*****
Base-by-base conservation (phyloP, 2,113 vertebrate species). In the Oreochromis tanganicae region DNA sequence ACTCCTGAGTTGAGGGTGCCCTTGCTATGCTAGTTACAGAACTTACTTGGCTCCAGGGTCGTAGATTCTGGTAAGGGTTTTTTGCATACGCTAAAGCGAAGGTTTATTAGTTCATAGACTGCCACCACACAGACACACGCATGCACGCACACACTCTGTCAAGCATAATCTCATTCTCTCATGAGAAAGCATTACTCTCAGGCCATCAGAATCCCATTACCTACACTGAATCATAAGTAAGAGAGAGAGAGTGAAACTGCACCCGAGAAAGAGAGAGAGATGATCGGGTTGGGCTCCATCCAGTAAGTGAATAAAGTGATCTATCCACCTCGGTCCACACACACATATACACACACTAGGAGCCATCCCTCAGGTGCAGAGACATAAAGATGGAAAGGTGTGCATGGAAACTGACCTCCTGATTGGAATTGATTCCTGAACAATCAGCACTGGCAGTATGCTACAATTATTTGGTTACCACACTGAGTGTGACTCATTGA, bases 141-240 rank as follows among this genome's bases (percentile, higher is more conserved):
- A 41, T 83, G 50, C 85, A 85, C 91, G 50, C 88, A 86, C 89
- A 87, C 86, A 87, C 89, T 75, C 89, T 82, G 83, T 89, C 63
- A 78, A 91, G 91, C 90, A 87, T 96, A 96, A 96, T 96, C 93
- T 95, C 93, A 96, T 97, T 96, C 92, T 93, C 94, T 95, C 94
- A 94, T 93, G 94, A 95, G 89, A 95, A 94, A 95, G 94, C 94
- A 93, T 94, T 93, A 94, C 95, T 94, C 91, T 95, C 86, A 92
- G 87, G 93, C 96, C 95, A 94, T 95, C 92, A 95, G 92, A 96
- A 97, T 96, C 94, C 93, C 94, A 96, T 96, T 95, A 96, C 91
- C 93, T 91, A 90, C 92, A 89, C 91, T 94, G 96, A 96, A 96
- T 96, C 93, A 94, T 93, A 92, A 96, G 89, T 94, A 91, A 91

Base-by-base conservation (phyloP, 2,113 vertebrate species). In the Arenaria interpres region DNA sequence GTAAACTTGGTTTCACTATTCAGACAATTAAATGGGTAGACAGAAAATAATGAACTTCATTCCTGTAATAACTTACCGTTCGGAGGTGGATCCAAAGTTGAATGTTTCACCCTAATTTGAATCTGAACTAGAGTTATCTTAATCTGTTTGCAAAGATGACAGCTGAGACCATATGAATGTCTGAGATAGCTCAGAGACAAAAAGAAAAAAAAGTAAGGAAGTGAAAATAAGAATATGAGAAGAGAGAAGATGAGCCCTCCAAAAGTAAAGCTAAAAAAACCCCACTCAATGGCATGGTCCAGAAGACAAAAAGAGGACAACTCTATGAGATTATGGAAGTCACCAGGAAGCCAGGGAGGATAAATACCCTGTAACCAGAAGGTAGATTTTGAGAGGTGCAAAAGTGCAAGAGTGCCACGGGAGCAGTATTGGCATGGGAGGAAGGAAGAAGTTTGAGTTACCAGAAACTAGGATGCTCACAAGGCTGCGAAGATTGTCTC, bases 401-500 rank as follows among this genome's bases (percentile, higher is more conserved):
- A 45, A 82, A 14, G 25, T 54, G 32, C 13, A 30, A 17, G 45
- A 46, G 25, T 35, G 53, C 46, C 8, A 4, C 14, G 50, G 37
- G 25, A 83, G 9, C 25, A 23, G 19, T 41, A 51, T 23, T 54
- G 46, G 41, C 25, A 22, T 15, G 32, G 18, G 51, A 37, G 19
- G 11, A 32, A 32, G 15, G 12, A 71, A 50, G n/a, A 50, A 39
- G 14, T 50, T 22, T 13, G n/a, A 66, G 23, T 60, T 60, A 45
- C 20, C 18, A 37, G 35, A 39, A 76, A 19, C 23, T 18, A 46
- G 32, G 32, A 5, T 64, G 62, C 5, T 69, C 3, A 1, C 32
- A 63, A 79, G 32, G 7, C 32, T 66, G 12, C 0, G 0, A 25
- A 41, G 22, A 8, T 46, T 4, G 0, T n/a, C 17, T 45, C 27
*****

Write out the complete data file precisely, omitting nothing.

Base-by-base conservation (phyloP, 2,113 vertebrate species). In the Oreochromis tanganicae region DNA sequence ACTCCTGAGTTGAGGGTGCCCTTGCTATGCTAGTTACAGAACTTACTTGGCTCCAGGGTCGTAGATTCTGGTAAGGGTTTTTTGCATACGCTAAAGCGAAGGTTTATTAGTTCATAGACTGCCACCACACAGACACACGCATGCACGCACACACTCTGTCAAGCATAATCTCATTCTCTCATGAGAAAGCATTACTCTCAGGCCATCAGAATCCCATTACCTACACTGAATCATAAGTAAGAGAGAGAGAGTGAAACTGCACCCGAGAAAGAGAGAGAGATGATCGGGTTGGGCTCCATCCAGTAAGTGAATAAAGTGATCTATCCACCTCGGTCCACACACACATATACACACACTAGGAGCCATCCCTCAGGTGCAGAGACATAAAGATGGAAAGGTGTGCATGGAAACTGACCTCCTGATTGGAATTGATTCCTGAACAATCAGCACTGGCAGTATGCTACAATTATTTGGTTACCACACTGAGTGTGACTCATTGA, bases 141-240 rank as follows among this genome's bases (percentile, higher is more conserved):
- A 41, T 83, G 50, C 85, A 85, C 91, G 50, C 88, A 86, C 89
- A 87, C 86, A 87, C 89, T 75, C 89, T 82, G 83, T 89, C 63
- A 78, A 91, G 91, C 90, A 87, T 96, A 96, A 96, T 96, C 93
- T 95, C 93, A 96, T 97, T 96, C 92, T 93, C 94, T 95, C 94
- A 94, T 93, G 94, A 95, G 89, A 95, A 94, A 95, G 94, C 94
- A 93, T 94, T 93, A 94, C 95, T 94, C 91, T 95, C 86, A 92
- G 87, G 93, C 96, C 95, A 94, T 95, C 92, A 95, G 92, A 96
- A 97, T 96, C 94, C 93, C 94, A 96, T 96, T 95, A 96, C 91
- C 93, T 91, A 90, C 92, A 89, C 91, T 94, G 96, A 96, A 96
- T 96, C 93, A 94, T 93, A 92, A 96, G 89, T 94, A 91, A 91

Base-by-base conservation (phyloP, 2,113 vertebrate species). In the Arenaria interpres region DNA sequence GTAAACTTGGTTTCACTATTCAGACAATTAAATGGGTAGACAGAAAATAATGAACTTCATTCCTGTAATAACTTACCGTTCGGAGGTGGATCCAAAGTTGAATGTTTCACCCTAATTTGAATCTGAACTAGAGTTATCTTAATCTGTTTGCAAAGATGACAGCTGAGACCATATGAATGTCTGAGATAGCTCAGAGACAAAAAGAAAAAAAAGTAAGGAAGTGAAAATAAGAATATGAGAAGAGAGAAGATGAGCCCTCCAAAAGTAAAGCTAAAAAAACCCCACTCAATGGCATGGTCCAGAAGACAAAAAGAGGACAACTCTATGAGATTATGGAAGTCACCAGGAAGCCAGGGAGGATAAATACCCTGTAACCAGAAGGTAGATTTTGAGAGGTGCAAAAGTGCAAGAGTGCCACGGGAGCAGTATTGGCATGGGAGGAAGGAAGAAGTTTGAGTTACCAGAAACTAGGATGCTCACAAGGCTGCGAAGATTGTCTC, bases 401-500 rank as follows among this genome's bases (percentile, higher is more conserved):
- A 45, A 82, A 14, G 25, T 54, G 32, C 13, A 30, A 17, G 45
- A 46, G 25, T 35, G 53, C 46, C 8, A 4, C 14, G 50, G 37
- G 25, A 83, G 9, C 25, A 23, G 19, T 41, A 51, T 23, T 54
- G 46, G 41, C 25, A 22, T 15, G 32, G 18, G 51, A 37, G 19
- G 11, A 32, A 32, G 15, G 12, A 71, A 50, G n/a, A 50, A 39
- G 14, T 50, T 22, T 13, G n/a, A 66, G 23, T 60, T 60, A 45
- C 20, C 18, A 37, G 35, A 39, A 76, A 19, C 23, T 18, A 46
- G 32, G 32, A 5, T 64, G 62, C 5, T 69, C 3, A 1, C 32
- A 63, A 79, G 32, G 7, C 32, T 66, G 12, C 0, G 0, A 25
- A 41, G 22, A 8, T 46, T 4, G 0, T n/a, C 17, T 45, C 27